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McNeil and Pamphilon: Addicted To Danger!
Published on Thursday, 26 May 2011

3 stars

Upstairs at Three and Ten (venue website)
24-25 May, 10:00pm-10:55pm
Reviewed by Richard Stamp

 Suitable for age 15+ only.
 Warning: Contains strong language.
 World Premiere.

It's become the fashion - sometimes on these very pages - to yawn ostentatiously at comedy pairings of young, white, middle-class men.  It's deeply unfair of course, since none of us should have to apologize for who we are; but it's true to say that if your birth gave you no distinctive feature, you'd really better invent something to fill the gap.

Addicted To Danger recognizes the issue, but to my mind, doesn't tackle it in the wisest of ways.  Its over-arching theme, discussed between the sketches, is just how average the two men really are.  Portraying themselves as minor comedians who came to the craft too late, they talk a lot about their day jobs - before signing off with a deconstruction of just how formulaic a two-man comedy song can sometimes be.  There's even a sketch about how rubbish their sketch is, which ironically, had one of the best punchlines of the night.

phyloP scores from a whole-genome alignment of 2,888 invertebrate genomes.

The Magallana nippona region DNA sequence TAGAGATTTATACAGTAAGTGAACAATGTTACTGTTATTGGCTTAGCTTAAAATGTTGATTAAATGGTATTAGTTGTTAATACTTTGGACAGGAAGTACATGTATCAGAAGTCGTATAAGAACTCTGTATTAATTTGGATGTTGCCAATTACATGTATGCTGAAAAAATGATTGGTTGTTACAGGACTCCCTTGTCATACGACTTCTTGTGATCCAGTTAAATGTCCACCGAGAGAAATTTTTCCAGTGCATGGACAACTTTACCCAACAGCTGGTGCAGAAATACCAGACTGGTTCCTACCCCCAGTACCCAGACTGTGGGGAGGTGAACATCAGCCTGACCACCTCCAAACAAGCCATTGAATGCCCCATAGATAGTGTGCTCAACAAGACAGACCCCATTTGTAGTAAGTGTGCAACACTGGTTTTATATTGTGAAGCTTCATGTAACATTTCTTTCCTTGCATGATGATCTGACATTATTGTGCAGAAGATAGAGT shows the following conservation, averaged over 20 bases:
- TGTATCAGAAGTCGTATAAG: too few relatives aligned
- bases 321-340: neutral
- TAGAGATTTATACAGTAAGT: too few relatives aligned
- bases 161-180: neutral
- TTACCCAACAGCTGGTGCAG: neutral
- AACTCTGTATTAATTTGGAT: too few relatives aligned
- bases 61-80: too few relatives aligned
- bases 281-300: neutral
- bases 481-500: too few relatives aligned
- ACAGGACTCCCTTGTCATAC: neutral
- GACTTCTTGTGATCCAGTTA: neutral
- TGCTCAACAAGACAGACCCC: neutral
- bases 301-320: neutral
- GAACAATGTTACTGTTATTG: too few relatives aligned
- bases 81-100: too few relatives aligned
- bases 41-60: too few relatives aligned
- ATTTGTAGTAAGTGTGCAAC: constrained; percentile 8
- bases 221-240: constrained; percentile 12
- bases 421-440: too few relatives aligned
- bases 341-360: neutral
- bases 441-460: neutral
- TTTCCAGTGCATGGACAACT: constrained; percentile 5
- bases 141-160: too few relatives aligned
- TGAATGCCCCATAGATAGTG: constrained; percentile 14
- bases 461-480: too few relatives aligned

McNeil and Pamphilon aren't really average.  They're relaxed and comfortable on the stage, and the funniest moments came when things went a little bit wrong, giving them the chance to riff with each other and let their genuinely-engaging personalities shine through.  Pamphilon has a marvellously expressive face - he even has expressive hair - and uses his talents well, whether he's playing an inquisitive kid or the creepy expert from an antiques show.  McNeil seemed less on-form as the straight man, but I enjoyed the few sketches which gave him the chance to shine in his own right, with a gentler humour providing a well-judged contrast to Pamphilon's wide-eyed comedy posing.

Too many of the jokes, though, relied on the shock value of blurting out something you shouldn't really say - which worked well enough when delivered sharply, but often dragged for far longer than the gag could truly support.  I wanted to see more of the subtler stuff.  A sketch about infertility benefitted from its more serious tone, with the pain of the father who can't conceive an excellent counterpoint to its inevitably-outrageous conclusion.  A piece tackling both racism and Osama Bin Laden was a highlight too - and one of the few parts of the show which justified its "dangerous" title.

As a mix of material brought back from 2010 and this year's planned Edinburgh show, it's unsurprising that some sketches felt better-developed than others.  And once the whole show is lifted to the same level as its best, I'd happily see it again; the true danger, though, is that they'll end up treading water in the midst of a huge talent pool.  So I hope that by August, they'll manage to find a distinctive voice - something we really can get addicted to.

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